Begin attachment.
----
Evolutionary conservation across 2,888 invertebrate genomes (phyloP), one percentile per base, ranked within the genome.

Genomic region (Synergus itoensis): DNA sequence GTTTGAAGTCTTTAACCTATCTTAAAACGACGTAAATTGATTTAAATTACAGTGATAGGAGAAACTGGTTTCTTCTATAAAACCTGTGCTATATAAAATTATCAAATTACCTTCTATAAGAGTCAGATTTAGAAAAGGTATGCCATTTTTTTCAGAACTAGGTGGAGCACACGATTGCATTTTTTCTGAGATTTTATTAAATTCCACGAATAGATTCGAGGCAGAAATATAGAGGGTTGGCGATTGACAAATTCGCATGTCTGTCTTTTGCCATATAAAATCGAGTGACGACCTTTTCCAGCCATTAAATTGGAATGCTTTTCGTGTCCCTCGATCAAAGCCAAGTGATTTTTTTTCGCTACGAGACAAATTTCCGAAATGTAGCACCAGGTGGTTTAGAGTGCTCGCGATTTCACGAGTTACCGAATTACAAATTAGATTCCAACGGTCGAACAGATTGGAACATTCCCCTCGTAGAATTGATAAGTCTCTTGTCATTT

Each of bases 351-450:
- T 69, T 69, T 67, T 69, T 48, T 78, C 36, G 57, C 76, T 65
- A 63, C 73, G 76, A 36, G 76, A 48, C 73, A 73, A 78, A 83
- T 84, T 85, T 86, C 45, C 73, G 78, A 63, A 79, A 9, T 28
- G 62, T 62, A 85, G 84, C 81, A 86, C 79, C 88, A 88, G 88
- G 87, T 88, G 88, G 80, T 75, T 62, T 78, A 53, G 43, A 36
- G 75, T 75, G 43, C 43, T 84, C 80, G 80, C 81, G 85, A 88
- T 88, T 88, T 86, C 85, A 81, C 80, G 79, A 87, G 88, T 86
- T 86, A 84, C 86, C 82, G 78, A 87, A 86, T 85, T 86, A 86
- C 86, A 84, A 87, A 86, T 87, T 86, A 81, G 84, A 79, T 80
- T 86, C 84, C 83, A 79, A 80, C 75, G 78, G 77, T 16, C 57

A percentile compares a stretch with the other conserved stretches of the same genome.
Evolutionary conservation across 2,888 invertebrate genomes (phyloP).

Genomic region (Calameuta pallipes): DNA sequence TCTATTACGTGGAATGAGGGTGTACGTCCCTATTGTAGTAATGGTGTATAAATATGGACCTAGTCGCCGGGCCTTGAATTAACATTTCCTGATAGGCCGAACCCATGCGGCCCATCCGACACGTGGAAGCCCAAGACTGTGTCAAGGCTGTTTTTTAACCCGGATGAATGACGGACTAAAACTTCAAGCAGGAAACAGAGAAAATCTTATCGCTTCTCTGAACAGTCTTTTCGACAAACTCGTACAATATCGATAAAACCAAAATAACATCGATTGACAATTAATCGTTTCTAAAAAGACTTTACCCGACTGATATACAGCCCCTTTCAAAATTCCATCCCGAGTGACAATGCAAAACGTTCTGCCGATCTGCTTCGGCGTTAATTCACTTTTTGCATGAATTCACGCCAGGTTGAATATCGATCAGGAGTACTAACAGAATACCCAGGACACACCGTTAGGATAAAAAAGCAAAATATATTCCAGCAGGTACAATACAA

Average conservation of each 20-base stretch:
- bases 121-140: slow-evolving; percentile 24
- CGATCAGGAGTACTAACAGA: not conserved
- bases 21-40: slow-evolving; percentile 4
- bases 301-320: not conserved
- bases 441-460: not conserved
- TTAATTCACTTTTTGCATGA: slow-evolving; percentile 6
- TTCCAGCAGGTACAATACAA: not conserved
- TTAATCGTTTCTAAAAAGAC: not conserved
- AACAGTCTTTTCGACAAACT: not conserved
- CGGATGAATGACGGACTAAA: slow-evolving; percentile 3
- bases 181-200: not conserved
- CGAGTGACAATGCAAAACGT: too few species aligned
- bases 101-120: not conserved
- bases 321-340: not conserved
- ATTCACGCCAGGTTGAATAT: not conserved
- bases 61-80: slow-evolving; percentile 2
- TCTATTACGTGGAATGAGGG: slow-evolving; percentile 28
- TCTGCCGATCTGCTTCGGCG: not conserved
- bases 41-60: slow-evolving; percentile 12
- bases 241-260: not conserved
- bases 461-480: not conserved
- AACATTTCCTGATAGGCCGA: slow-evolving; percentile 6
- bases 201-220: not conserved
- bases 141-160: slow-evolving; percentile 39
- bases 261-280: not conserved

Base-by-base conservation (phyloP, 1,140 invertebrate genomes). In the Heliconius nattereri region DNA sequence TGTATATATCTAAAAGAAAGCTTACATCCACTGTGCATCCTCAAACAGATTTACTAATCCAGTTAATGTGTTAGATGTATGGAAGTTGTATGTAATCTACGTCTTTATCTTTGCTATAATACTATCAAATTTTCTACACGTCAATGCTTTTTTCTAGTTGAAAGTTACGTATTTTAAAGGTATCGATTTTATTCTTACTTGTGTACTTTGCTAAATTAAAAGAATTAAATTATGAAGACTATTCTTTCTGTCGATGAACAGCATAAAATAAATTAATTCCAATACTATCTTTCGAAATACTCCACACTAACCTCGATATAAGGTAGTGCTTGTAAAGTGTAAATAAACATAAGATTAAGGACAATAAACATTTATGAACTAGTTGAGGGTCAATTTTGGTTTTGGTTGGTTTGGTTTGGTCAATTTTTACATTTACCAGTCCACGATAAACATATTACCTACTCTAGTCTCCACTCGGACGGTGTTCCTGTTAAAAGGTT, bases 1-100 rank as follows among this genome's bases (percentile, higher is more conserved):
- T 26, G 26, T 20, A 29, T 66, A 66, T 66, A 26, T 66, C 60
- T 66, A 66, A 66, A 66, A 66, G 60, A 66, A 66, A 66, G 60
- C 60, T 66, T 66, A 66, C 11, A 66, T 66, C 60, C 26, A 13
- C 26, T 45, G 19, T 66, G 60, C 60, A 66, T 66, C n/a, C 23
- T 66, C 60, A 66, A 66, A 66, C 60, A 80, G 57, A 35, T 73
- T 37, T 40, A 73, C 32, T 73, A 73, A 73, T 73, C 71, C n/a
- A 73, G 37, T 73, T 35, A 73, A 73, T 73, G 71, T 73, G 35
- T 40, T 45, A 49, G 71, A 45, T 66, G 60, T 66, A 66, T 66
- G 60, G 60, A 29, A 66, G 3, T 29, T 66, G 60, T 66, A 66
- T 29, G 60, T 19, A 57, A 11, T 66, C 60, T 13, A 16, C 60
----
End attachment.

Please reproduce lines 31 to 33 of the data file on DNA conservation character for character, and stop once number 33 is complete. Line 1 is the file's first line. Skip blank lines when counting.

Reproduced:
- bases 321-340: not conserved
- ATTCACGCCAGGTTGAATAT: not conserved
- bases 61-80: slow-evolving; percentile 2